By Adam Button
A group of heckling students — most from Ryerson — were thrown out of the provincial legislature as politicians debated during the second reading of a proposed bill that could see for-profit private universities operating in Ontario by September.
Last Wednesday was the first of two days of heated debate about Bill 132, the Postsecondary Education Choice and Excellence Act. If passed, it would also let several colleges offer applied degrees and allow the government to fine individuals up to $25,000 for defrauding OSAP.
As part of the legislation, a Quality Assessment Board made up of representatives from the public and private sector will be formed to judge each application.
About 15 students sitting in the member’s gallery just after 7 p.m. Wednesday jeered loudly as Dianne Cunningham, Minister of Training, Colleges and Universities, boasted about the United States’ “extremely healthy system of high-quality public universities,” combined with an array of private universities.
Acting house speaker Mairlyn Mushinski warned the visitors they would be asked to leave if they didn’t quiet down.
Minutes later, Queen’s Park security officials led them out of the debate.
A third reading of the controversial bill has to take place before the legislature votes, but a time for that debate hasn’t yet been scheduled.
“It is time for us to face reality,” Cunningham continued after the student were ejected. “Students require more, not fewer, opportunities right here in Ontario, close to home where they have the support of their families and friends, and where the resources are not as expensive.”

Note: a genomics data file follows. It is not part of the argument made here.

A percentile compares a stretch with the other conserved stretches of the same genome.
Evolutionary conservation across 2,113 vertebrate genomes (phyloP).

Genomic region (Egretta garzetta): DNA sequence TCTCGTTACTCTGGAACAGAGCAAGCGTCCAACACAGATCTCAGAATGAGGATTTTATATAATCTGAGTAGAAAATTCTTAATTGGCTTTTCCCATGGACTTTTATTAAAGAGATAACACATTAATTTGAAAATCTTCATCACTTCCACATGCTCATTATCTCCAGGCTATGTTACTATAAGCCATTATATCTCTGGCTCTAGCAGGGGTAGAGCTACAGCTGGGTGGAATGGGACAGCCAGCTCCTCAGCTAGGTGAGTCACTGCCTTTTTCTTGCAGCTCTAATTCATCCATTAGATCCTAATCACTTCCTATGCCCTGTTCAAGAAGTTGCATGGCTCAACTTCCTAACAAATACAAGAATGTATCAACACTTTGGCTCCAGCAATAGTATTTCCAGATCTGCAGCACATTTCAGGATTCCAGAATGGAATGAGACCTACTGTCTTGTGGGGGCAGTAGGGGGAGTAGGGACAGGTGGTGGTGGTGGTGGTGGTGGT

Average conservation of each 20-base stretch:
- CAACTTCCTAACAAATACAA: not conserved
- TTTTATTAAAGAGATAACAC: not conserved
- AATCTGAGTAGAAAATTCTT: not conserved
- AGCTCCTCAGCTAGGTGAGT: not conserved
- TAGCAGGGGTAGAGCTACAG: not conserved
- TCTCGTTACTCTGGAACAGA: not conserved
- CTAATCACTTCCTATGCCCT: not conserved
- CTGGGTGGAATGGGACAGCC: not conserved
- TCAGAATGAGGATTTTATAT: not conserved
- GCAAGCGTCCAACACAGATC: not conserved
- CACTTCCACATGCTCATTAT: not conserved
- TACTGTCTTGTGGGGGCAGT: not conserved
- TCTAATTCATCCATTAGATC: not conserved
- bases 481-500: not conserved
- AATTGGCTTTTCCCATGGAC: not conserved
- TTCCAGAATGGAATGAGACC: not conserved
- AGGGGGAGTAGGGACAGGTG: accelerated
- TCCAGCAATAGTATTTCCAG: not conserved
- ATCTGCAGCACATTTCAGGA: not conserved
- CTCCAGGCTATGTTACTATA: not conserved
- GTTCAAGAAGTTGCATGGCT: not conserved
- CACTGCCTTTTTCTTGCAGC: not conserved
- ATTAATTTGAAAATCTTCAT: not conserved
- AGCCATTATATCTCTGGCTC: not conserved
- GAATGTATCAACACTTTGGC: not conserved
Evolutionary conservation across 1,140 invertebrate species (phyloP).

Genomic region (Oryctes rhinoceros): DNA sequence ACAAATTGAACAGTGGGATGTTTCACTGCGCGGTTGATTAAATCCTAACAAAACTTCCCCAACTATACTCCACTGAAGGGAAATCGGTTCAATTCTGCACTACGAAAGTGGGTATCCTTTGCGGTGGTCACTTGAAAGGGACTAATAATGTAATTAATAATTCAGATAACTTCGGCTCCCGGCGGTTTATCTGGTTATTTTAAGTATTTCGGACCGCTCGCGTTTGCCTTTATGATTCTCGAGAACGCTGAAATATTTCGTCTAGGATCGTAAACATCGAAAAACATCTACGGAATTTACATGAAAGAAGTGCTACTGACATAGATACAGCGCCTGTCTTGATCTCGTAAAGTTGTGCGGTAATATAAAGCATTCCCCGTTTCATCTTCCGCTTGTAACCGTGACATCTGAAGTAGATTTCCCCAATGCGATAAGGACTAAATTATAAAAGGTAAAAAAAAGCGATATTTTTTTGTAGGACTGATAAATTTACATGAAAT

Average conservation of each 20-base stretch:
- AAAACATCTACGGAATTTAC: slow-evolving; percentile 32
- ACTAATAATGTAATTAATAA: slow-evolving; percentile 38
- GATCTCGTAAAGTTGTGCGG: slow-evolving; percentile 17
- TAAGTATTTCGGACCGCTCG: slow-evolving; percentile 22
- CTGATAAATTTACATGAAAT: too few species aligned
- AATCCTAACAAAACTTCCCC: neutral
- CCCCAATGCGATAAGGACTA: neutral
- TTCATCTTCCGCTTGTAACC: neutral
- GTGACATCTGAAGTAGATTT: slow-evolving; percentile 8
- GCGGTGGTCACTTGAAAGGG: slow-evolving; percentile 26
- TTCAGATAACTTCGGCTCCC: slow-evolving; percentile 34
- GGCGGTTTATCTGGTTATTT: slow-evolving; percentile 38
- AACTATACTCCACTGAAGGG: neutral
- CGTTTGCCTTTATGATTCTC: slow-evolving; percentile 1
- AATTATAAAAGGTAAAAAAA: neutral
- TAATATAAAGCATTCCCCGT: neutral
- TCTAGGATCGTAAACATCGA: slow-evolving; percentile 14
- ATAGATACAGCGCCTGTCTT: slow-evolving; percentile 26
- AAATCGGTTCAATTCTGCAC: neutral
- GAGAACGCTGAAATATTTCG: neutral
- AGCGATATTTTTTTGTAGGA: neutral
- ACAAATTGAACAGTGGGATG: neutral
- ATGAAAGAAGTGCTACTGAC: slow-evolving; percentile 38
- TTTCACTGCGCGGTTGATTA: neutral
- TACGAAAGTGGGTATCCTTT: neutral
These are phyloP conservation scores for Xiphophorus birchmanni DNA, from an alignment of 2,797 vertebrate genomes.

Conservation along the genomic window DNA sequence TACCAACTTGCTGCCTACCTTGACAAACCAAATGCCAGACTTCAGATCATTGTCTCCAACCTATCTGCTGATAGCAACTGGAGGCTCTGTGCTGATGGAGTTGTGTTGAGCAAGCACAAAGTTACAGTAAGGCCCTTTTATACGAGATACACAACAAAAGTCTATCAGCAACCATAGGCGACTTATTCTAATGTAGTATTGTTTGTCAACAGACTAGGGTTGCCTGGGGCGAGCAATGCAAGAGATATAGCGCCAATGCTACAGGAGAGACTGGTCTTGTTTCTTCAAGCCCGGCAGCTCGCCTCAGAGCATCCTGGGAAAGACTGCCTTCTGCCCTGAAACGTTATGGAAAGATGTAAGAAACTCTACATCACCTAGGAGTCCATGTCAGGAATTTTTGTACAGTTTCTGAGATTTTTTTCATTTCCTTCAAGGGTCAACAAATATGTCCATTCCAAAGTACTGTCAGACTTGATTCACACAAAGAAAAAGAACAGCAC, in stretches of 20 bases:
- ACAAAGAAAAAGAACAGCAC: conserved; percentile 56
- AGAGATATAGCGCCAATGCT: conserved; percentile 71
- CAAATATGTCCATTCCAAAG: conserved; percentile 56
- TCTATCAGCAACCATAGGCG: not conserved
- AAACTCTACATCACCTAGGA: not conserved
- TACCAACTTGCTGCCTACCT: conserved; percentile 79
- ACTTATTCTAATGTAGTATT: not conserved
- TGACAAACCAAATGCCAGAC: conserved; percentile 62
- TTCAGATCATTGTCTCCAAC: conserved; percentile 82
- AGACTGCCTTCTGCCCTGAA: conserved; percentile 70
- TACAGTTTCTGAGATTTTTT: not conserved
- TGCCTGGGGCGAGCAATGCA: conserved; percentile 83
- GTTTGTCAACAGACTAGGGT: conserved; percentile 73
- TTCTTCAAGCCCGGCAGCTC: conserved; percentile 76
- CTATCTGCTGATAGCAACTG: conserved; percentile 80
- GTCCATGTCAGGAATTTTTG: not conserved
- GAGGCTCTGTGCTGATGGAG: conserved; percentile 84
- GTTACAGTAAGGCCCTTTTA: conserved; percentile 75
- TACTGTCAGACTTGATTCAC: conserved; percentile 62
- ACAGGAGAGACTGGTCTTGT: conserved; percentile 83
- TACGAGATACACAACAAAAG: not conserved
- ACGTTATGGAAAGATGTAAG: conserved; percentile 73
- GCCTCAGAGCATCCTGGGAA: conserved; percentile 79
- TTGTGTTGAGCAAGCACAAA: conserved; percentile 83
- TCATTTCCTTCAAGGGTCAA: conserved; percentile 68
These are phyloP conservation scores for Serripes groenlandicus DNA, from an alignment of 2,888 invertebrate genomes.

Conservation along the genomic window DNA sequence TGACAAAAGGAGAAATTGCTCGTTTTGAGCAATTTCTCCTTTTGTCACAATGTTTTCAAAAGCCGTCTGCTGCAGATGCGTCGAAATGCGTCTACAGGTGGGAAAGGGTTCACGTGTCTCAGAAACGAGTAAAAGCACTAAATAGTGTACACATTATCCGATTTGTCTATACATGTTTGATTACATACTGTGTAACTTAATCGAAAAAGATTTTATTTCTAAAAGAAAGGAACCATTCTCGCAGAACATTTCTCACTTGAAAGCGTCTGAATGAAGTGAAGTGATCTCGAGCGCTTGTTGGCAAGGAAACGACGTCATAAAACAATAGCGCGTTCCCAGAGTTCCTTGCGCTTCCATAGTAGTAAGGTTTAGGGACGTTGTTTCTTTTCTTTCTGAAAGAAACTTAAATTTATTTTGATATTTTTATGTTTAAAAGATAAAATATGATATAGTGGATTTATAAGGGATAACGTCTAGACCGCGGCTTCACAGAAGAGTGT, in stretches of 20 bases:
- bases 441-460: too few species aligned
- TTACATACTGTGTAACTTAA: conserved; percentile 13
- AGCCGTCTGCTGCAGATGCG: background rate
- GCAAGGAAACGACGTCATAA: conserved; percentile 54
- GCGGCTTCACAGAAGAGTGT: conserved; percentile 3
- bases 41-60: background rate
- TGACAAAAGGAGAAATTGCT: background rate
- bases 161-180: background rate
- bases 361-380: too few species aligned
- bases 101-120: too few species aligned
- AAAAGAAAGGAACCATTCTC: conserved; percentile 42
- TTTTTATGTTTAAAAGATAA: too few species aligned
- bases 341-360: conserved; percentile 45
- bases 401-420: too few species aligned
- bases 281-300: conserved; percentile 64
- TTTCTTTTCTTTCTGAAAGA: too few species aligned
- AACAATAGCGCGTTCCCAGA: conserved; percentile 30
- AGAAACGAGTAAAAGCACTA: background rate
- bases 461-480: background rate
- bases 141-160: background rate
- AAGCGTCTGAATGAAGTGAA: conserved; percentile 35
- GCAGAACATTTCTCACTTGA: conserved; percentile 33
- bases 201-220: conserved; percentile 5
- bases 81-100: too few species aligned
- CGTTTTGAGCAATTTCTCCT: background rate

The debate intensified as it got late into the night.
Liberal Tony Martin (Sault Ste. Marie) was forced by the Deputy Speaker of the House to withdraw a statement he made suggesting the ruling Tories were liars. He claimed that although Cunningham promises the new degree granter won’t be publicly funded, they’ll still indirectly dip into taxpayers’ wallets.
“In the United States, 30 per cent of operating revenue for private universities comes from direct or indirect government subsidies,” Martin said. “In Ontario, they will get public dollars through OSAP, tax credits and tax incentives, while out public institutions are starved for funds.”
The proposed law has the potential to hurt Ryerson students the most, said Odelia Bay, RyeSAC’s v.p. education, because they’re enrolled in the same high-tech programs many of the new private institutions are likely to offer.
“When you have an institution with the same programs as Ryerson, and they’re charging $20,000 a year for tuition, what’s to say that Ryerson won’t up the fees as well?” she asked.
The new plan does nothing to deal with problems currently facing post-secondary education, said Rosario Marchese (Trinity-Spadina), the NDP’s education critic.
“Who’s asking for this?” he asked. “It’s deception, it’s deliberate. People should go to jail for saying those things, because nobody has been asking for it.
“It’s the lobby groups [who want this] and those who are in the market to make money on education,” he said.